Van Morrison from the Irish group Them, also was heavily influenced by the blues legend and the two performed together acoustically during the sixties. American rocker Johnny Rivers' also recorded a homage to Hooker, entitled, "Ode To John Lee." Rock audiences were rediscovering Hooker through the music of Canned Heat and Savoy Brown who made John Lee Hooker's "Boogie Chillin'" a staple in their live shows. The Allman Brothers Band electrified a new generation of music fans with an explosive arrangement of "Dimples, " the J. Geils Band showcased Hooker's "Serves You Right To Suffer," during their live shows, and George Thorogood tears it up every night playing "One Bourbon, One Scotch, One Beer."

In 1970, John Lee Hooker relocated to the Bay Area from Detroit where he was welcomed by old friends; Van Morrison, Michael Bloomfield and Charlie Musselwhite who were also transplanted bluesmen. Hooker teamed up with Canned Heat for their classic record, Hooker 'n' Heat> (Liberty). Throughout the seventies and early eighties, Hooker was content to perform at blues festivals around the world with his Coast-to-Coast Blues Band, which featured a young, then aspiring slide guitarist named Roy Rogers. In 1987, Rogers decided to team up Hooker with the many musical acts that were influenced by the blues giant. Rogers gathered the likes of Carlos Santana, Bonnie Raitt, Robert Cray, Charlie Musselwhite, Canned Heat, George Thorogood and Los Lobos, to record The Healer (Chameleon). Ironically, despite the record's all-star cast, Hooker had quite a time just getting a record deal. One of the warmest moments of my life occurred one evening a couple of months after Hooker appeared with Bob Dylan at the Shoreline Amphitheater when he invited me over to his ranch styled house located on the Redwood Shores south of San Francisco for dinner. Hooker played me recordings from his project and I remember being blown away by what I heard. At the time Hooker was falling into obscurity and his music was viewed by the record industry executives as being out of date. It was blues music for gods sake! Hooker would enjoy the last laugh, however, because once The Healer finally hit the record stores is was received with unanimous praise by both the critics and a new generation of music fans. Hooker won a Grammy Award for Best Blues Recording and his duet with Bonnie Raitt, "I'm In The Mood," became a smash hit.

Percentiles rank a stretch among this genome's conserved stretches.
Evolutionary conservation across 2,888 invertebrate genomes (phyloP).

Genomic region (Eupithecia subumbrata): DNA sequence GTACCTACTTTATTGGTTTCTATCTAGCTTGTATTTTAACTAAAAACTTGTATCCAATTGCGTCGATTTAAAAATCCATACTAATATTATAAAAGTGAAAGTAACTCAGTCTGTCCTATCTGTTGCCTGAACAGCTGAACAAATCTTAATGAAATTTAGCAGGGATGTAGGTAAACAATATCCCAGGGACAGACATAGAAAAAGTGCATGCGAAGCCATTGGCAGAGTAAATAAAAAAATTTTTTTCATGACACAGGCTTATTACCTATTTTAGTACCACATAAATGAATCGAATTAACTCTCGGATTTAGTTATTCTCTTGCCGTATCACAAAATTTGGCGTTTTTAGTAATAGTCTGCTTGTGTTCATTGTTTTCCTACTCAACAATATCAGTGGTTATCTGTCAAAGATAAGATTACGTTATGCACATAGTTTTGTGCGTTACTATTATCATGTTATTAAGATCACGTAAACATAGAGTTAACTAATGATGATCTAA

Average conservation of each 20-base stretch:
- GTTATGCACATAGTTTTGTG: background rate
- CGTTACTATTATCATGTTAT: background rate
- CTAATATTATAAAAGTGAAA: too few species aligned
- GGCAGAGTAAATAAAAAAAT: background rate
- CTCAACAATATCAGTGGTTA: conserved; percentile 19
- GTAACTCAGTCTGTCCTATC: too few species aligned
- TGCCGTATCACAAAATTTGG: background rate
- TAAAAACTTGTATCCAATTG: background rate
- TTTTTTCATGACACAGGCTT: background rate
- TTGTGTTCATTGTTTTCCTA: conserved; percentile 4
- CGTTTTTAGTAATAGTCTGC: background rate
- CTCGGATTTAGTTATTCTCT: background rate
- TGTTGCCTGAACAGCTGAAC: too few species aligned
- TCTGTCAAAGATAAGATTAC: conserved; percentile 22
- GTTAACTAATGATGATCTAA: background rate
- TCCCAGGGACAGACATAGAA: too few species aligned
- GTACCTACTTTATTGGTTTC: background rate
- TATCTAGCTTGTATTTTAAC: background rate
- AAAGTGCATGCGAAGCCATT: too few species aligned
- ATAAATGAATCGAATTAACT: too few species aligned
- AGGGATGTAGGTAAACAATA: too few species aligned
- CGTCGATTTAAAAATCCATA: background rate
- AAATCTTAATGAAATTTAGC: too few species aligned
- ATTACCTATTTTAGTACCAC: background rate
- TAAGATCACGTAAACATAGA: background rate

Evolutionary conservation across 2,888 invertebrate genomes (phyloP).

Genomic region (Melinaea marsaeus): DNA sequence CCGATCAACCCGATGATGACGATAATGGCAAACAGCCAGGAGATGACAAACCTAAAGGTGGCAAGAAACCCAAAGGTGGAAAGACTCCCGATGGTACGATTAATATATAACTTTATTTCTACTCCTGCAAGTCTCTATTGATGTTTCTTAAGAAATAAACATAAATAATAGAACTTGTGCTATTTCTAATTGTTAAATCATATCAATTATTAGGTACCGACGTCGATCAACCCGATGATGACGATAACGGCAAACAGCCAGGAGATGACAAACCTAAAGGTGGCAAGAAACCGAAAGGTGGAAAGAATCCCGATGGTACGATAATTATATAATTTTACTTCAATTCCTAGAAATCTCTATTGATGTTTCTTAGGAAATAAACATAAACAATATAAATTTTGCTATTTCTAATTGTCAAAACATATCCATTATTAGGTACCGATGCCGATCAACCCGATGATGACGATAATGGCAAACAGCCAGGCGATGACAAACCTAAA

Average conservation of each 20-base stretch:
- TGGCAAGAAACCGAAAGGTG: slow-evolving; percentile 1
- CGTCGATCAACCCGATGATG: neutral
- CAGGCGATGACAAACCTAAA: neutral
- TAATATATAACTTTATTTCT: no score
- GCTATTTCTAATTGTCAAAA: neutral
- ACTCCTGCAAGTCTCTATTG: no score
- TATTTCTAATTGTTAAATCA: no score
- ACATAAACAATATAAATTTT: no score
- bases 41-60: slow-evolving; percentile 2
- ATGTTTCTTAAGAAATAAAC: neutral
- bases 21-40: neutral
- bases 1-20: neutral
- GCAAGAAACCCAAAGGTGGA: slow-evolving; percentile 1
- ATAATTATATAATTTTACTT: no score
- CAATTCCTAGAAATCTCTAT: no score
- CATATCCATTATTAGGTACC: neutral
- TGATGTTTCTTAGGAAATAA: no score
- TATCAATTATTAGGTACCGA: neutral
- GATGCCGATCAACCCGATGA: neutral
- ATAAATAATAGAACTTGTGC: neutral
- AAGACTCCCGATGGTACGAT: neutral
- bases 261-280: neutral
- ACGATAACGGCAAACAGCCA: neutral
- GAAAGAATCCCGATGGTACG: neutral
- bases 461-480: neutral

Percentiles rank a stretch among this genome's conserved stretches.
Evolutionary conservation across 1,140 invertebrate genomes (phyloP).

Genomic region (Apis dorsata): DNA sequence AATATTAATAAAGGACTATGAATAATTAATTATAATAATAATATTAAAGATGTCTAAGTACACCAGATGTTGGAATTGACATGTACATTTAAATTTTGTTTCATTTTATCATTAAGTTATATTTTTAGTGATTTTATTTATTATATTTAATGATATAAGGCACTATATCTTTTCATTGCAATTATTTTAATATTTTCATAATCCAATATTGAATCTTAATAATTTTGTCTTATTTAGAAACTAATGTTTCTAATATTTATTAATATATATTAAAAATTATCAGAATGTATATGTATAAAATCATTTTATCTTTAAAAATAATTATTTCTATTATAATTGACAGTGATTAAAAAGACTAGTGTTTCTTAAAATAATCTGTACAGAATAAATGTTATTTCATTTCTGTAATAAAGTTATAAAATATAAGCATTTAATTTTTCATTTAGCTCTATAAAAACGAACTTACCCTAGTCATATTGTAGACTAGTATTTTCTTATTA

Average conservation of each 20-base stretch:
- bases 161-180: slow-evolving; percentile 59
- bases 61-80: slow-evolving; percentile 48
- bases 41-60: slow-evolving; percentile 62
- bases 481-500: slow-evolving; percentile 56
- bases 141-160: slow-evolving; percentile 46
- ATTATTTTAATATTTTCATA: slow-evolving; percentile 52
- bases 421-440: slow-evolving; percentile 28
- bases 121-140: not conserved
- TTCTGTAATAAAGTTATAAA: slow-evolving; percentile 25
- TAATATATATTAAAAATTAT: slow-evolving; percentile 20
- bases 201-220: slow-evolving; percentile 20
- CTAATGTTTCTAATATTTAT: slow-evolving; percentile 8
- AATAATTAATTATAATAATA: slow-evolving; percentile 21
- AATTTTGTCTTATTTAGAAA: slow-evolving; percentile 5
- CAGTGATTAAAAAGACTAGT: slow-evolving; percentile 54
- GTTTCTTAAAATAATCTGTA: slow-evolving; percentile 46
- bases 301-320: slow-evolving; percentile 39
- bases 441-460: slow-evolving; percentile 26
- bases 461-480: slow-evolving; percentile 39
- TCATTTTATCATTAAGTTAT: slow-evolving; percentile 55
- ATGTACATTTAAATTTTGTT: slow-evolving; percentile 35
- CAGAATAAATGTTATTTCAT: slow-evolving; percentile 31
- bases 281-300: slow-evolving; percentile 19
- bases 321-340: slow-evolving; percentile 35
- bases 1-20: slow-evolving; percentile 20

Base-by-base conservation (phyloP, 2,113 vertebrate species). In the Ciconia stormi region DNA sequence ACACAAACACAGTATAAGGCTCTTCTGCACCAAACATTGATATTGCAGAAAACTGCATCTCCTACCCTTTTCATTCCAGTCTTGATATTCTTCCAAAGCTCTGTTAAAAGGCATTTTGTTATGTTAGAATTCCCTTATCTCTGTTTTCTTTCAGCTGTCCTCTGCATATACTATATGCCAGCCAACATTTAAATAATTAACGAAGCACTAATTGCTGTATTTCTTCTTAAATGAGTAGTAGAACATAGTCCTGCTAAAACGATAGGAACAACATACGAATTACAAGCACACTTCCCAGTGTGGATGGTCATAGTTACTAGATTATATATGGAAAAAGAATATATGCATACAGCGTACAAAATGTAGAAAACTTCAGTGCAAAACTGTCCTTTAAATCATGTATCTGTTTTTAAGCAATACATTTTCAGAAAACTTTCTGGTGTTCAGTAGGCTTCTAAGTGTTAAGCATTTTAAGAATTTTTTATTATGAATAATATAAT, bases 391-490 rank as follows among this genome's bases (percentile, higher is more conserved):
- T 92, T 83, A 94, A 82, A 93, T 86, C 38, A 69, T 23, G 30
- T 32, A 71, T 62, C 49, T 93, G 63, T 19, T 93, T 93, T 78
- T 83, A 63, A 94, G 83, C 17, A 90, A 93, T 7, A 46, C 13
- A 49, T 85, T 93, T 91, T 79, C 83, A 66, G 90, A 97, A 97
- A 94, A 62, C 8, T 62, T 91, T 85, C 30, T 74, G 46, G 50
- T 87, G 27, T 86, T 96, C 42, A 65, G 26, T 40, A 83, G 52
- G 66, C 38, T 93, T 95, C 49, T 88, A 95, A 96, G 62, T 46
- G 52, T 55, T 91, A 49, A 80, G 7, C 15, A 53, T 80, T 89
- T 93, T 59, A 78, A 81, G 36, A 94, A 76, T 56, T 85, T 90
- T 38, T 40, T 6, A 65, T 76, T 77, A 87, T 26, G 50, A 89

Hooker's manager, Mike Kappus, from the prestigious Rosebud Agency, successfully negotiated the rights to the maze of John Lee Hooker's recording output, through various record labels and different names so that Hooker was able to reap his well deserved royalties. It was Kappus and his down home family style of management which not only nurtured Hooker's creativity in his later years, but he single handedly made sure that Hooker was accorded his due with the record industry.

In 1990, Hooker was feted at Madison Square Garden in an all star concert that featured: Willie Dixon, Bo Diddley, Johnny Winter, Gregg Allman, Albert Collins, and Bonnie Raitt, and the following year was inducted into the Rock 'n' Roll Hall of Fame. Hooker's last recording, Best of Friends (Virgin) featured Hooker with: the late Charles Brown, Eric Clapton, Ben Harper, Van Morrison, and Ike Turner.

In 1997, the retired blues legend opened his own blues club in San Francisco appropriately called, John Lee Hooker's Boom Boom Room where he occasionally performed. In his eighties Hooker still gave chills when he played a frenzied riff on his guitar. His prescription for good health was quite simple, "You've all just got to learn to boogie-woogie."

Like millions of music fans around the world I mourn the death of one of my favorite artists. John Lee Hooker's music transcended all boundaries, including language and culture. Somewhere up in heaven is the booming sound of a foot tap and the sister growl that bellows among the kings. The man may be gone, but the boogie lives on.

© 2001 J.C. Juanis